Planning officers recommend approval for Everton’s new £500m stadium
Planners at Liverpool City Council have recommended approval for Everton FC’s proposed £500m stadium at Bramley-Moore Dock.
The scheme is scheduled for consideration by the council’s planning committee at a special meeting next Tuesday (February 23) when councillors will decide whether to follow the officers’ advice, or reject it.
Even if councillors approve the club’s ambitious plans for the 52,888-capacity ground – and the legacy proposals for the club’s current Goodison Park stadium – the proposals will automatically be referred to the Secretary of State by the council as standard practice, due to the sheer size of the scheme which could be the largest development on site in the country if and when work starts.
The Ministry of Housing, Communities and Local Government will have 21 days to review the application.
If it is approved work could start this spring/summer meaning, with a 150-week build programme, the club could be playing in a new stadium by the 2024/25 season.
If, on the other hand, it is called in by the Government, the club said it has contingency plans for different timelines involved.
However, if it is approved, Everton will then start work on delivering a construction programme, and financing the scheme, which it said will be entirely privately funded.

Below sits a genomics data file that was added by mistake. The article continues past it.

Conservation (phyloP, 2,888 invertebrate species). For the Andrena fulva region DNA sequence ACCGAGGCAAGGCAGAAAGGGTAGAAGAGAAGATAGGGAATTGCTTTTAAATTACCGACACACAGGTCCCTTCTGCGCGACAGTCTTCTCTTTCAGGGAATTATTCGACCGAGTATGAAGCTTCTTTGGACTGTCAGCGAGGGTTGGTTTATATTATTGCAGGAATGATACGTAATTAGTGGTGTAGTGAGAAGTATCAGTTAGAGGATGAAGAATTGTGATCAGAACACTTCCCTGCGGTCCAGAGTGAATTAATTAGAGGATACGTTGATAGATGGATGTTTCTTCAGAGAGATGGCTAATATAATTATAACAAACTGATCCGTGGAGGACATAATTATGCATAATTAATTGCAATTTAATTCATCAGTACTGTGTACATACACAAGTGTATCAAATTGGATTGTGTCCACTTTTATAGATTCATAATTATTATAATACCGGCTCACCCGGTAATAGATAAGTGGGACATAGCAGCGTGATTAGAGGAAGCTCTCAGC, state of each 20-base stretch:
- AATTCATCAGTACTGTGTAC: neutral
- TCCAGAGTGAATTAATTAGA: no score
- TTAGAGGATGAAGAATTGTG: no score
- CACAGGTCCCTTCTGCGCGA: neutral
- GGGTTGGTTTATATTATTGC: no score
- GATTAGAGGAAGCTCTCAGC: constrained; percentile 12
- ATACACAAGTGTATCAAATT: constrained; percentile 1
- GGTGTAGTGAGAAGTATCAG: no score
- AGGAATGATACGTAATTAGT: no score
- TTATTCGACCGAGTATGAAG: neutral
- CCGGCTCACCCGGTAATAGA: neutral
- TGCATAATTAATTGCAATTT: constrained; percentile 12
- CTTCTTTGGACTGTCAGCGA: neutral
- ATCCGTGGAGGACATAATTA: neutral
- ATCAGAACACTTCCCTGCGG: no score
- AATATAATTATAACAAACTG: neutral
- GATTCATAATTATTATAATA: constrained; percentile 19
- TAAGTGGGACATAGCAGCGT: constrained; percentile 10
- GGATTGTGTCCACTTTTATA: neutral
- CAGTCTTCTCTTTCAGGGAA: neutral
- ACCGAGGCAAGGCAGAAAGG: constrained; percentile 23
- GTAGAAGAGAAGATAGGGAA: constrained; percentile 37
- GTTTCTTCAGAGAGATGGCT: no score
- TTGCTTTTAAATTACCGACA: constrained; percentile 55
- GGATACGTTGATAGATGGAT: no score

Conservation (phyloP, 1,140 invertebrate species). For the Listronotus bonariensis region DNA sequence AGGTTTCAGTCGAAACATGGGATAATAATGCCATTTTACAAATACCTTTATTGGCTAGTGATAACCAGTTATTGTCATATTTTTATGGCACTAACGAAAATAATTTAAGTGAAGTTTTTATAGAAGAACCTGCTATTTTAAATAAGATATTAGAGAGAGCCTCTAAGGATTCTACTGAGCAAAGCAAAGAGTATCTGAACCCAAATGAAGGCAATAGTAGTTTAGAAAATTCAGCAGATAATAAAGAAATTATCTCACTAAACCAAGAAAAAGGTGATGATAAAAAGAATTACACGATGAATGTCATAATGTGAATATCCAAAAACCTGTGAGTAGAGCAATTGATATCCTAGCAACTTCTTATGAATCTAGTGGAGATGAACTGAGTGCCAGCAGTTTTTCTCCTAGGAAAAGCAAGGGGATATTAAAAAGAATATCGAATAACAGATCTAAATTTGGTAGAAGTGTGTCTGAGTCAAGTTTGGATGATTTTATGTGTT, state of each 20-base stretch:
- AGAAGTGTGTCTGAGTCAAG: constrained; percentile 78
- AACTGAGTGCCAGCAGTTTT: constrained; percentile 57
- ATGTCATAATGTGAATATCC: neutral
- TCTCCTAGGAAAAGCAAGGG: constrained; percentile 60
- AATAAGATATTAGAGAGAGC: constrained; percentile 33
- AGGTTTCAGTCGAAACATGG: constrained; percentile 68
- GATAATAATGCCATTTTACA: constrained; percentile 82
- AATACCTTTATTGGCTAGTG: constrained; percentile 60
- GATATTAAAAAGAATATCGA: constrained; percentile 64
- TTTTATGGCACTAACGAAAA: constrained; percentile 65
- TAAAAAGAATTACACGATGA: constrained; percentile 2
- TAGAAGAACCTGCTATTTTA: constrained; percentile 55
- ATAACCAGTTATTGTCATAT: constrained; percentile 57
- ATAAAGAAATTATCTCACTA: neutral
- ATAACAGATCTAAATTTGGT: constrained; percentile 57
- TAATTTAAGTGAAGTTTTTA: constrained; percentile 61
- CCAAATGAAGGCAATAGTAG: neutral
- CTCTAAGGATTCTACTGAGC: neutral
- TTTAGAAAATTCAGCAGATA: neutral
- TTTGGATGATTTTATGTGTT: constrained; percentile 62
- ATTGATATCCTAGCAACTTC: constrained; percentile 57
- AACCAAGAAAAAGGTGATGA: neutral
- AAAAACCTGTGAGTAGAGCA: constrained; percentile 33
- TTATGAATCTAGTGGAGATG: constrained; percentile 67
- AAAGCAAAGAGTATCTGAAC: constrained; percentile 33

A spokesperson said: “We’re in a good place from a funding perspective. We are where we want to be. It will be privately funded through a funding partner.”
The club estimates a new ground could generate up to £1.3bn-worth of benefits for the local economy.
Council planning officers have examined the club’s proposals and their 200-page report to councillors acknowledges the scheme is a “significant event in the history of the city” and “is a major decision for the local planning authority.”
Their report also recognises Everton’s proposals “have broad popular support overall” and the stadium plans would open up access to the city’s waterfront World Heritage Site which is not currently available to the public, “creating a modern attraction that would enhance the area and draw more visitors to the city”.
It also says the “substantial public benefits far outweigh any heritage harm”.
The council revealed that it has received more than 2,000 comments in support of the club’s proposals – and only three objections.
The report shows that the club looked at 52 sites across the city. It states that the Liverpool City Council QC agrees with the club that Bramley-Moore Dock is the only site suitable.
If the planning application is granted, the officers’ report shows that the club would be able to host four major non-football events – concerts or other sporting events – at the new stadium, as well as the usual conferences, exhibitions, banqueting, weddings and tours throughout the year.
It also reveals that the scheme’s design is praised, especially how it sits alongside other heritage assets in the North Docks area.
Also, the inclusivity of the stadium design is praised by the Everton Disabled Supporters’ Association and the Corporate Access Forum.
For more information visit The People’s Project website – A blueprint for a better North Liverpool (peoples-project.co.uk)